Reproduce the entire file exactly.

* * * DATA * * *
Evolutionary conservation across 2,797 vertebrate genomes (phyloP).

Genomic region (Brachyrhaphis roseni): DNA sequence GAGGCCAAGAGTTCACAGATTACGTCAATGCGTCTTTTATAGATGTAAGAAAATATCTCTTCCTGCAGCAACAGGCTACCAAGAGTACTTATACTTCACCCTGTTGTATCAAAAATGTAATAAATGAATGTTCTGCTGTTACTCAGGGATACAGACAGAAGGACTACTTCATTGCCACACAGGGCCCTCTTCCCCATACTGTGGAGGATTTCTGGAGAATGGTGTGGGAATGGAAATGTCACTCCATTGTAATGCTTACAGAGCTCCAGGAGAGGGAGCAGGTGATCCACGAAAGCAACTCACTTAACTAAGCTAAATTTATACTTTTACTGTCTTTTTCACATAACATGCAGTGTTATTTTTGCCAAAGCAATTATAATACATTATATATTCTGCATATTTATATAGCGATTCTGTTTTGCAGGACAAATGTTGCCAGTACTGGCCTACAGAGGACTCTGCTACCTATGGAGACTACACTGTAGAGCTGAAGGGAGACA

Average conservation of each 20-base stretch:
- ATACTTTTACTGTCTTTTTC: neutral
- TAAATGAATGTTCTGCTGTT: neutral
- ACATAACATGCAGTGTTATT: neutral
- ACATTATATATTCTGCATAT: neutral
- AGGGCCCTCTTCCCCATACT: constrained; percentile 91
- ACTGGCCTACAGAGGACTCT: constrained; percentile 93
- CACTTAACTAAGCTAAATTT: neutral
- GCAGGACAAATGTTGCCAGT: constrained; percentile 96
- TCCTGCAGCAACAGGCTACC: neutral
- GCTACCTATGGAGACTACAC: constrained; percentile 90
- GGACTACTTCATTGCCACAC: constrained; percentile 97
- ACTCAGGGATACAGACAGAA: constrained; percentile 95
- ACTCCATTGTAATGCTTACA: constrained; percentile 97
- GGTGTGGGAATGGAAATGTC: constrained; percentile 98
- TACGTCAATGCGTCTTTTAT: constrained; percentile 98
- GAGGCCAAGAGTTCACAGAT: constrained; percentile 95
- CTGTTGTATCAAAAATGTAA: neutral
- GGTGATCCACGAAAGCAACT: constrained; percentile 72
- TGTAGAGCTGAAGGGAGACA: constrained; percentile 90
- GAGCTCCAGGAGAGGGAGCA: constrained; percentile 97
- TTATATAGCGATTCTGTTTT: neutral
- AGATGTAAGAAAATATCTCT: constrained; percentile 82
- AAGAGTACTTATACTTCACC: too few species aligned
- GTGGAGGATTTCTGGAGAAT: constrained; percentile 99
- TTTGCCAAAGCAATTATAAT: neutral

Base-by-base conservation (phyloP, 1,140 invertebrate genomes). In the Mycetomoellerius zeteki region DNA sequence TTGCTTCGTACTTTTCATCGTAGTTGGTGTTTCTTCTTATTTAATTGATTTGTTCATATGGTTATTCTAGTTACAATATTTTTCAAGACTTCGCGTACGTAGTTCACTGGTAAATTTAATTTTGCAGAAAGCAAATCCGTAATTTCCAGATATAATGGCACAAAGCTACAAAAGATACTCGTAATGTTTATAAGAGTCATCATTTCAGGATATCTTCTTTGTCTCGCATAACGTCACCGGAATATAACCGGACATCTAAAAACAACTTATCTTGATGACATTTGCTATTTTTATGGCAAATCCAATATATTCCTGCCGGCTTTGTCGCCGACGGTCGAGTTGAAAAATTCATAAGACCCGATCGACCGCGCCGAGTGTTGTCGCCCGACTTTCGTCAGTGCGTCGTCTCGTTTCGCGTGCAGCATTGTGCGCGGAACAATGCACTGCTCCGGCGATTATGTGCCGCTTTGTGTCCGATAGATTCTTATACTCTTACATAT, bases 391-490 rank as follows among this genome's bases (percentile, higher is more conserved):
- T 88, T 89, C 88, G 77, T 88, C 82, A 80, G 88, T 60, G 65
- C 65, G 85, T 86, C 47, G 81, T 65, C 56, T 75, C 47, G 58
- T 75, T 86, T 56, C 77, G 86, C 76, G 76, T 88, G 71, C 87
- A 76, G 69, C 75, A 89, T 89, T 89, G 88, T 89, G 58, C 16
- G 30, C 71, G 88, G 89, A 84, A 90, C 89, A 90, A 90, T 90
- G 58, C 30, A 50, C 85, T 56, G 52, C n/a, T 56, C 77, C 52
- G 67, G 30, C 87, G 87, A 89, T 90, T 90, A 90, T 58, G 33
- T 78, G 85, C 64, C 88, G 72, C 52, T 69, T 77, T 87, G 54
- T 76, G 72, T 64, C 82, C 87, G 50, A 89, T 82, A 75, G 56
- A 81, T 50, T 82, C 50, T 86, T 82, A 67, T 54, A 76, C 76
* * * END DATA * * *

Evolutionary conservation across 2,797 vertebrate genomes (phyloP).

Genomic region (Brachyrhaphis roseni): DNA sequence GAGGCCAAGAGTTCACAGATTACGTCAATGCGTCTTTTATAGATGTAAGAAAATATCTCTTCCTGCAGCAACAGGCTACCAAGAGTACTTATACTTCACCCTGTTGTATCAAAAATGTAATAAATGAATGTTCTGCTGTTACTCAGGGATACAGACAGAAGGACTACTTCATTGCCACACAGGGCCCTCTTCCCCATACTGTGGAGGATTTCTGGAGAATGGTGTGGGAATGGAAATGTCACTCCATTGTAATGCTTACAGAGCTCCAGGAGAGGGAGCAGGTGATCCACGAAAGCAACTCACTTAACTAAGCTAAATTTATACTTTTACTGTCTTTTTCACATAACATGCAGTGTTATTTTTGCCAAAGCAATTATAATACATTATATATTCTGCATATTTATATAGCGATTCTGTTTTGCAGGACAAATGTTGCCAGTACTGGCCTACAGAGGACTCTGCTACCTATGGAGACTACACTGTAGAGCTGAAGGGAGACA

Average conservation of each 20-base stretch:
- ATACTTTTACTGTCTTTTTC: neutral
- TAAATGAATGTTCTGCTGTT: neutral
- ACATAACATGCAGTGTTATT: neutral
- ACATTATATATTCTGCATAT: neutral
- AGGGCCCTCTTCCCCATACT: constrained; percentile 91
- ACTGGCCTACAGAGGACTCT: constrained; percentile 93
- CACTTAACTAAGCTAAATTT: neutral
- GCAGGACAAATGTTGCCAGT: constrained; percentile 96
- TCCTGCAGCAACAGGCTACC: neutral
- GCTACCTATGGAGACTACAC: constrained; percentile 90
- GGACTACTTCATTGCCACAC: constrained; percentile 97
- ACTCAGGGATACAGACAGAA: constrained; percentile 95
- ACTCCATTGTAATGCTTACA: constrained; percentile 97
- GGTGTGGGAATGGAAATGTC: constrained; percentile 98
- TACGTCAATGCGTCTTTTAT: constrained; percentile 98
- GAGGCCAAGAGTTCACAGAT: constrained; percentile 95
- CTGTTGTATCAAAAATGTAA: neutral
- GGTGATCCACGAAAGCAACT: constrained; percentile 72
- TGTAGAGCTGAAGGGAGACA: constrained; percentile 90
- GAGCTCCAGGAGAGGGAGCA: constrained; percentile 97
- TTATATAGCGATTCTGTTTT: neutral
- AGATGTAAGAAAATATCTCT: constrained; percentile 82
- AAGAGTACTTATACTTCACC: too few species aligned
- GTGGAGGATTTCTGGAGAAT: constrained; percentile 99
- TTTGCCAAAGCAATTATAAT: neutral

Base-by-base conservation (phyloP, 1,140 invertebrate genomes). In the Mycetomoellerius zeteki region DNA sequence TTGCTTCGTACTTTTCATCGTAGTTGGTGTTTCTTCTTATTTAATTGATTTGTTCATATGGTTATTCTAGTTACAATATTTTTCAAGACTTCGCGTACGTAGTTCACTGGTAAATTTAATTTTGCAGAAAGCAAATCCGTAATTTCCAGATATAATGGCACAAAGCTACAAAAGATACTCGTAATGTTTATAAGAGTCATCATTTCAGGATATCTTCTTTGTCTCGCATAACGTCACCGGAATATAACCGGACATCTAAAAACAACTTATCTTGATGACATTTGCTATTTTTATGGCAAATCCAATATATTCCTGCCGGCTTTGTCGCCGACGGTCGAGTTGAAAAATTCATAAGACCCGATCGACCGCGCCGAGTGTTGTCGCCCGACTTTCGTCAGTGCGTCGTCTCGTTTCGCGTGCAGCATTGTGCGCGGAACAATGCACTGCTCCGGCGATTATGTGCCGCTTTGTGTCCGATAGATTCTTATACTCTTACATAT, bases 391-490 rank as follows among this genome's bases (percentile, higher is more conserved):
- T 88, T 89, C 88, G 77, T 88, C 82, A 80, G 88, T 60, G 65
- C 65, G 85, T 86, C 47, G 81, T 65, C 56, T 75, C 47, G 58
- T 75, T 86, T 56, C 77, G 86, C 76, G 76, T 88, G 71, C 87
- A 76, G 69, C 75, A 89, T 89, T 89, G 88, T 89, G 58, C 16
- G 30, C 71, G 88, G 89, A 84, A 90, C 89, A 90, A 90, T 90
- G 58, C 30, A 50, C 85, T 56, G 52, C n/a, T 56, C 77, C 52
- G 67, G 30, C 87, G 87, A 89, T 90, T 90, A 90, T 58, G 33
- T 78, G 85, C 64, C 88, G 72, C 52, T 69, T 77, T 87, G 54
- T 76, G 72, T 64, C 82, C 87, G 50, A 89, T 82, A 75, G 56
- A 81, T 50, T 82, C 50, T 86, T 82, A 67, T 54, A 76, C 76